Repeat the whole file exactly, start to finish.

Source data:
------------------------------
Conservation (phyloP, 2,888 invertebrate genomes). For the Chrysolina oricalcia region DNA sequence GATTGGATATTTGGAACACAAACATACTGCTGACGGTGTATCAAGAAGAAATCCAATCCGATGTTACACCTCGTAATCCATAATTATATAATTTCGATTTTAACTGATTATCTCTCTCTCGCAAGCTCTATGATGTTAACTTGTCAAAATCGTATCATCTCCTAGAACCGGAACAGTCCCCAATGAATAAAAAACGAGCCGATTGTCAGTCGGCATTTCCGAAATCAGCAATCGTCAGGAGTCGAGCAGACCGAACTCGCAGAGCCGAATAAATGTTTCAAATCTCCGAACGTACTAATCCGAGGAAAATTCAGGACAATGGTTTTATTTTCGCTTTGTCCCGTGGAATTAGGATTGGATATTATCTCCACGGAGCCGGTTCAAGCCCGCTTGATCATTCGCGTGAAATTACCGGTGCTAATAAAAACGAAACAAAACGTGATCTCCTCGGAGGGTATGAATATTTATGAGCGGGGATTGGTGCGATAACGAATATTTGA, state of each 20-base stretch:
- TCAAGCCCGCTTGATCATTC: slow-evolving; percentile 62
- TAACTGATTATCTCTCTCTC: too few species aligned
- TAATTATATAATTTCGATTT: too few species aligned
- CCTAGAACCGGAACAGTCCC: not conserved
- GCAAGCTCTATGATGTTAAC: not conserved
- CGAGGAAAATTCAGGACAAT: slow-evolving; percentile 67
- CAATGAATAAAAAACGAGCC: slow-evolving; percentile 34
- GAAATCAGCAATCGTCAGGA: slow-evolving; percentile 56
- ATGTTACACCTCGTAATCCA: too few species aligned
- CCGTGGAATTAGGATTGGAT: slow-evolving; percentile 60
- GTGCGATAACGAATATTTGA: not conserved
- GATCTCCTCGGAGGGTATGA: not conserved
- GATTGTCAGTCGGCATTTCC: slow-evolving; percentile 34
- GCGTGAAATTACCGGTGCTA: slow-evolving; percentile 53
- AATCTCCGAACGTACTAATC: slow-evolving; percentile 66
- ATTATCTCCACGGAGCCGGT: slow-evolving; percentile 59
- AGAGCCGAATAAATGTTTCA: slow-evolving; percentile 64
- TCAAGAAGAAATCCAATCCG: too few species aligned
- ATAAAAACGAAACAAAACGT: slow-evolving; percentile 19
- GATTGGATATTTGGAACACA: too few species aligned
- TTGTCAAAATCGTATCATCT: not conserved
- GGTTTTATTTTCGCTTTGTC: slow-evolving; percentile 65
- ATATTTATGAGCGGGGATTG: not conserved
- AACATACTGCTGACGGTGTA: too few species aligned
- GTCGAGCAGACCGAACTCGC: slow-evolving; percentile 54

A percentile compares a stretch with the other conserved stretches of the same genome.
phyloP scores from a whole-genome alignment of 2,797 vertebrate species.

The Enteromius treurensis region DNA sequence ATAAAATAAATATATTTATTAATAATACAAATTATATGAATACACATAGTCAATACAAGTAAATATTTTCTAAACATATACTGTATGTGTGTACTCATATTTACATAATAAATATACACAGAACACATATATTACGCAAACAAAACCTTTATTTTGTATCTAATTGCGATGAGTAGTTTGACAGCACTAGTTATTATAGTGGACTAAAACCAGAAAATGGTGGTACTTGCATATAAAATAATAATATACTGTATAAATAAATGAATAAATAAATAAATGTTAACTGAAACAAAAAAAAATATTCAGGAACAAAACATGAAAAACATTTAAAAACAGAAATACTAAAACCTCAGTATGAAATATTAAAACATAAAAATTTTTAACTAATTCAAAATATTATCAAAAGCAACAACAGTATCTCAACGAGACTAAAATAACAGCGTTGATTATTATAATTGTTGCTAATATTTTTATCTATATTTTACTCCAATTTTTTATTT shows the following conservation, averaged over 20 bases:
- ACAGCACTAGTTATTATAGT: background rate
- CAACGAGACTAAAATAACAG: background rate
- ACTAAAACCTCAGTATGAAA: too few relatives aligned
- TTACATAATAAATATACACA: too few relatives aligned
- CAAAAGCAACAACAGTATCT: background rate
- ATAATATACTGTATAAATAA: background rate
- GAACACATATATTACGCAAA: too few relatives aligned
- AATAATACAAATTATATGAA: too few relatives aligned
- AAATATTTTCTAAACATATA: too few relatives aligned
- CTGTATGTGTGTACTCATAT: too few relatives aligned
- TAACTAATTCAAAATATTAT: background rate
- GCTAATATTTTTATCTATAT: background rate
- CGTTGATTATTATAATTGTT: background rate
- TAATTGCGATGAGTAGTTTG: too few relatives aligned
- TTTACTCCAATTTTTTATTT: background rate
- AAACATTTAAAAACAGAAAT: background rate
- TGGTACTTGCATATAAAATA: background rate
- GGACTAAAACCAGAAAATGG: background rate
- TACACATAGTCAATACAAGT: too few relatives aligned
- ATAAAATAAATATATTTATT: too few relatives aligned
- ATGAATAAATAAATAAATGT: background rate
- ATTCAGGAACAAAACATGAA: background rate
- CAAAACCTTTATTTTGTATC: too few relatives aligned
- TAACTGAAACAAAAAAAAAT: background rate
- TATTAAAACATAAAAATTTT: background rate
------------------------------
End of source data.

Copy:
Conservation (phyloP, 2,888 invertebrate genomes). For the Chrysolina oricalcia region DNA sequence GATTGGATATTTGGAACACAAACATACTGCTGACGGTGTATCAAGAAGAAATCCAATCCGATGTTACACCTCGTAATCCATAATTATATAATTTCGATTTTAACTGATTATCTCTCTCTCGCAAGCTCTATGATGTTAACTTGTCAAAATCGTATCATCTCCTAGAACCGGAACAGTCCCCAATGAATAAAAAACGAGCCGATTGTCAGTCGGCATTTCCGAAATCAGCAATCGTCAGGAGTCGAGCAGACCGAACTCGCAGAGCCGAATAAATGTTTCAAATCTCCGAACGTACTAATCCGAGGAAAATTCAGGACAATGGTTTTATTTTCGCTTTGTCCCGTGGAATTAGGATTGGATATTATCTCCACGGAGCCGGTTCAAGCCCGCTTGATCATTCGCGTGAAATTACCGGTGCTAATAAAAACGAAACAAAACGTGATCTCCTCGGAGGGTATGAATATTTATGAGCGGGGATTGGTGCGATAACGAATATTTGA, state of each 20-base stretch:
- TCAAGCCCGCTTGATCATTC: slow-evolving; percentile 62
- TAACTGATTATCTCTCTCTC: too few species aligned
- TAATTATATAATTTCGATTT: too few species aligned
- CCTAGAACCGGAACAGTCCC: not conserved
- GCAAGCTCTATGATGTTAAC: not conserved
- CGAGGAAAATTCAGGACAAT: slow-evolving; percentile 67
- CAATGAATAAAAAACGAGCC: slow-evolving; percentile 34
- GAAATCAGCAATCGTCAGGA: slow-evolving; percentile 56
- ATGTTACACCTCGTAATCCA: too few species aligned
- CCGTGGAATTAGGATTGGAT: slow-evolving; percentile 60
- GTGCGATAACGAATATTTGA: not conserved
- GATCTCCTCGGAGGGTATGA: not conserved
- GATTGTCAGTCGGCATTTCC: slow-evolving; percentile 34
- GCGTGAAATTACCGGTGCTA: slow-evolving; percentile 53
- AATCTCCGAACGTACTAATC: slow-evolving; percentile 66
- ATTATCTCCACGGAGCCGGT: slow-evolving; percentile 59
- AGAGCCGAATAAATGTTTCA: slow-evolving; percentile 64
- TCAAGAAGAAATCCAATCCG: too few species aligned
- ATAAAAACGAAACAAAACGT: slow-evolving; percentile 19
- GATTGGATATTTGGAACACA: too few species aligned
- TTGTCAAAATCGTATCATCT: not conserved
- GGTTTTATTTTCGCTTTGTC: slow-evolving; percentile 65
- ATATTTATGAGCGGGGATTG: not conserved
- AACATACTGCTGACGGTGTA: too few species aligned
- GTCGAGCAGACCGAACTCGC: slow-evolving; percentile 54

A percentile compares a stretch with the other conserved stretches of the same genome.
phyloP scores from a whole-genome alignment of 2,797 vertebrate species.

The Enteromius treurensis region DNA sequence ATAAAATAAATATATTTATTAATAATACAAATTATATGAATACACATAGTCAATACAAGTAAATATTTTCTAAACATATACTGTATGTGTGTACTCATATTTACATAATAAATATACACAGAACACATATATTACGCAAACAAAACCTTTATTTTGTATCTAATTGCGATGAGTAGTTTGACAGCACTAGTTATTATAGTGGACTAAAACCAGAAAATGGTGGTACTTGCATATAAAATAATAATATACTGTATAAATAAATGAATAAATAAATAAATGTTAACTGAAACAAAAAAAAATATTCAGGAACAAAACATGAAAAACATTTAAAAACAGAAATACTAAAACCTCAGTATGAAATATTAAAACATAAAAATTTTTAACTAATTCAAAATATTATCAAAAGCAACAACAGTATCTCAACGAGACTAAAATAACAGCGTTGATTATTATAATTGTTGCTAATATTTTTATCTATATTTTACTCCAATTTTTTATTT shows the following conservation, averaged over 20 bases:
- ACAGCACTAGTTATTATAGT: background rate
- CAACGAGACTAAAATAACAG: background rate
- ACTAAAACCTCAGTATGAAA: too few relatives aligned
- TTACATAATAAATATACACA: too few relatives aligned
- CAAAAGCAACAACAGTATCT: background rate
- ATAATATACTGTATAAATAA: background rate
- GAACACATATATTACGCAAA: too few relatives aligned
- AATAATACAAATTATATGAA: too few relatives aligned
- AAATATTTTCTAAACATATA: too few relatives aligned
- CTGTATGTGTGTACTCATAT: too few relatives aligned
- TAACTAATTCAAAATATTAT: background rate
- GCTAATATTTTTATCTATAT: background rate
- CGTTGATTATTATAATTGTT: background rate
- TAATTGCGATGAGTAGTTTG: too few relatives aligned
- TTTACTCCAATTTTTTATTT: background rate
- AAACATTTAAAAACAGAAAT: background rate
- TGGTACTTGCATATAAAATA: background rate
- GGACTAAAACCAGAAAATGG: background rate
- TACACATAGTCAATACAAGT: too few relatives aligned
- ATAAAATAAATATATTTATT: too few relatives aligned
- ATGAATAAATAAATAAATGT: background rate
- ATTCAGGAACAAAACATGAA: background rate
- CAAAACCTTTATTTTGTATC: too few relatives aligned
- TAACTGAAACAAAAAAAAAT: background rate
- TATTAAAACATAAAAATTTT: background rate